I have a search results page using Low Search that has two tabs on it for two different sets of search results. I think that the fact that this uses Low Search is mostly irrelevant for this question since I'd have this same issue if I was just using two channel entries tags on the page.

One tab is pulling in local results using geocoded distance parameters. The other tab is pulling in all results, ignoring the distance parameters.

This is working well, but the problem comes in when we have multiple pages. For example, sometimes there are multiple pages of results in the first tab and only one page of results in the first tab. So if the user goes to the second tab and clicks through to the 4th page, then clicks back to the first tab they see no results because it's using the P40 segment in the URL to look for the 4th page of results but not finding a 4th page for the results in that tab. Here's an example of the full search URL:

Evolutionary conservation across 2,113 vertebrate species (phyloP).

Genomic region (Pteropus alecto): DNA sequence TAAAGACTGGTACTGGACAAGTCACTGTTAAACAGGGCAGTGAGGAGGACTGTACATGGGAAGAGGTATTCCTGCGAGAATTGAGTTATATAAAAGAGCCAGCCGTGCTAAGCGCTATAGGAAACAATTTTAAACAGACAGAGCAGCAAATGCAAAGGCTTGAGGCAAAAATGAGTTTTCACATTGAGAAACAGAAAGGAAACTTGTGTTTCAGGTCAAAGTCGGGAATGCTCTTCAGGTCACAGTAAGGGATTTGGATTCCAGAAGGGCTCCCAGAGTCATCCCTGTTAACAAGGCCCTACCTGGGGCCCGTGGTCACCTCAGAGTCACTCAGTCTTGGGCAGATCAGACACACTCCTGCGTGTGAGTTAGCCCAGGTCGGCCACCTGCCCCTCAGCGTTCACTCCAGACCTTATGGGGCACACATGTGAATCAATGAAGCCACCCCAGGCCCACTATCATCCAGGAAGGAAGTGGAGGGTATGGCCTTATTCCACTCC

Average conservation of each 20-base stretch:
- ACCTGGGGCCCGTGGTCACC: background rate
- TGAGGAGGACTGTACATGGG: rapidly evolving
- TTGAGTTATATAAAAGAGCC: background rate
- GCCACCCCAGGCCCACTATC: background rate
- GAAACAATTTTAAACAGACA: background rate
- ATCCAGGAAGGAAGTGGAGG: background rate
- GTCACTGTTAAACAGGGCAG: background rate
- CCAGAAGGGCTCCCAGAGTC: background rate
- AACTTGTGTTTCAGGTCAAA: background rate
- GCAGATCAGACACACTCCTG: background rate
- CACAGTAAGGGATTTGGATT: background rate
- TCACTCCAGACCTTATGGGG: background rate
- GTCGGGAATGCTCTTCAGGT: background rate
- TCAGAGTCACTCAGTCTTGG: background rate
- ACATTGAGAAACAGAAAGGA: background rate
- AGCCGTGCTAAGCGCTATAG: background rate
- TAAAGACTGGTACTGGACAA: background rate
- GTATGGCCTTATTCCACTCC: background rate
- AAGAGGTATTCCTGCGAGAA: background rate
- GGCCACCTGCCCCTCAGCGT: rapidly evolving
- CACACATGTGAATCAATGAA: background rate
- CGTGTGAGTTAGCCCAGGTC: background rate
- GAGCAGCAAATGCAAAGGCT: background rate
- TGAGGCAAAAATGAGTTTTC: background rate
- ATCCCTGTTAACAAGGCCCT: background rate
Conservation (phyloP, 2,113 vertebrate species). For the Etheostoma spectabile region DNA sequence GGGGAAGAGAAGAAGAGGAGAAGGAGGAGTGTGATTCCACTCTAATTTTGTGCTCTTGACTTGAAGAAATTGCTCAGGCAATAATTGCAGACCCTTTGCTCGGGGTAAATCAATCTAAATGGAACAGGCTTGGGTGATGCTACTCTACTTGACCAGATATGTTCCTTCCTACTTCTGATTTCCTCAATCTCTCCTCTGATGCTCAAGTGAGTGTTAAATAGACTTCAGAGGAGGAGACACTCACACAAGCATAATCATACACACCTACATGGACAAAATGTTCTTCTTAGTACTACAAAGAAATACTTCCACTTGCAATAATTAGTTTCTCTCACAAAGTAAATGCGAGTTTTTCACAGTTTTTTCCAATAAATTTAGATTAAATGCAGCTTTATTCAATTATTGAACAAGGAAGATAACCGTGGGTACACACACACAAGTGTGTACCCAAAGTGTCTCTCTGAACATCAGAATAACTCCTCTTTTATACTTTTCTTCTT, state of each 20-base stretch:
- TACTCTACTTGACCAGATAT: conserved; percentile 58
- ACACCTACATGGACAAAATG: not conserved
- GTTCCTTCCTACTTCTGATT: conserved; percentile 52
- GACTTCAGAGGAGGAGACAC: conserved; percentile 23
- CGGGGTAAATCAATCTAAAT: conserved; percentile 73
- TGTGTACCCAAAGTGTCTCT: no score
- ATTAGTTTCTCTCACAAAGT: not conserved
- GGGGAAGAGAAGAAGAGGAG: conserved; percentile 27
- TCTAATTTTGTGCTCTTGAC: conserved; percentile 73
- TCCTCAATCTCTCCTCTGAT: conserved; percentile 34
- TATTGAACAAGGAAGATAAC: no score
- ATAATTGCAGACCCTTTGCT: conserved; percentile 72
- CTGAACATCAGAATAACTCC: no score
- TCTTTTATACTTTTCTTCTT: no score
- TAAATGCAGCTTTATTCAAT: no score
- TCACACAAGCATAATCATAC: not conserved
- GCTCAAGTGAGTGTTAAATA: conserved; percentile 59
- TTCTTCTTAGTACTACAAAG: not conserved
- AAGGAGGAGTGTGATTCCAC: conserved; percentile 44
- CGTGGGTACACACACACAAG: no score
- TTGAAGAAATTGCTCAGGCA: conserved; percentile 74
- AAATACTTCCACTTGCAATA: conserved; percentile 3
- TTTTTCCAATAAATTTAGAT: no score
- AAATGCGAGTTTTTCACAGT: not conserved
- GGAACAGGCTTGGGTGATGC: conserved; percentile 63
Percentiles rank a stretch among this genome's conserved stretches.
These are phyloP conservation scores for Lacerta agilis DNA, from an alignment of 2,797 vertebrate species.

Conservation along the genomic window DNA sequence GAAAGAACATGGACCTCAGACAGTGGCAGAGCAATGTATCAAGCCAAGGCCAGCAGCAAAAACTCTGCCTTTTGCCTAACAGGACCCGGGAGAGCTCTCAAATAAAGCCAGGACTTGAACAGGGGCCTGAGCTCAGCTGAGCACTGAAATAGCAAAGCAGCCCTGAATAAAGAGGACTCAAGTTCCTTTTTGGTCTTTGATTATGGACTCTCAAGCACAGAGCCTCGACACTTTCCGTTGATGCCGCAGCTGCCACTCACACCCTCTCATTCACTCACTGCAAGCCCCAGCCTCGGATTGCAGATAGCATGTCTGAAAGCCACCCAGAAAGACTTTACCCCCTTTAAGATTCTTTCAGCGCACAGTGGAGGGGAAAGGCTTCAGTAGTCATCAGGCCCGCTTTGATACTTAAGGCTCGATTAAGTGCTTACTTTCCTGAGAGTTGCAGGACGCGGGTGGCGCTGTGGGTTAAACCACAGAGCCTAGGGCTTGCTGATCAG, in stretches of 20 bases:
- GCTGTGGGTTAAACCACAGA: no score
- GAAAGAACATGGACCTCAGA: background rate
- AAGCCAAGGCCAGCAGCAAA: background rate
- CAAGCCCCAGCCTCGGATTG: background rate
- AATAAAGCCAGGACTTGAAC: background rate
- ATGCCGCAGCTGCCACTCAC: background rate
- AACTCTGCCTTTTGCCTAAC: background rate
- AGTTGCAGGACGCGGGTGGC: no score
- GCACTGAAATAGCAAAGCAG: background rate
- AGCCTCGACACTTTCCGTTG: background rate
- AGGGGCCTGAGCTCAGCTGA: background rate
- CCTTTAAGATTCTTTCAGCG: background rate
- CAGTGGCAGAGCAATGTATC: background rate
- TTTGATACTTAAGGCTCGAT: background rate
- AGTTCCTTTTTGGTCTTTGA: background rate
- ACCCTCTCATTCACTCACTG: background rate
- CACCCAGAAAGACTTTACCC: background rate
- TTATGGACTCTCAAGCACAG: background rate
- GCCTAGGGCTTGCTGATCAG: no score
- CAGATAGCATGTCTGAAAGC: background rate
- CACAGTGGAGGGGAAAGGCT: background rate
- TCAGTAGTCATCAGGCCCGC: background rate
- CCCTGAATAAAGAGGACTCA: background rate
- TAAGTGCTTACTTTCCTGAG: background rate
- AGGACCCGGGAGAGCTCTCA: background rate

Can anyone think of a workaround for this? I haven't been able to figure out a good solution to have pagination only apply to one specific results tag or channel entries tag on the page.

1 Answer 1


You need to use Low Search with an Ajax functionality. You can individualize each search tab (separate them programmatically with different DOM id's and jQuery calls) and hit the ACTion URL of the add-on, and update the DOM asynchronously.


Once you get your


variable back, just use jQuery to remove and recreate your result tab results. You will lose out a little though; web crawlers won't be able to crawl the entirety of your search results, but I figure you didn't really have that going on anyways unless you also have the option of opening the two searches on two different pages (open each one individually with crawlable URLs). In which case, you're kinda of covered there.

Your Answer

By clicking “Post Your Answer”, you agree to our terms of service and acknowledge you have read our privacy policy.

Not the answer you're looking for? Browse other questions tagged or ask your own question.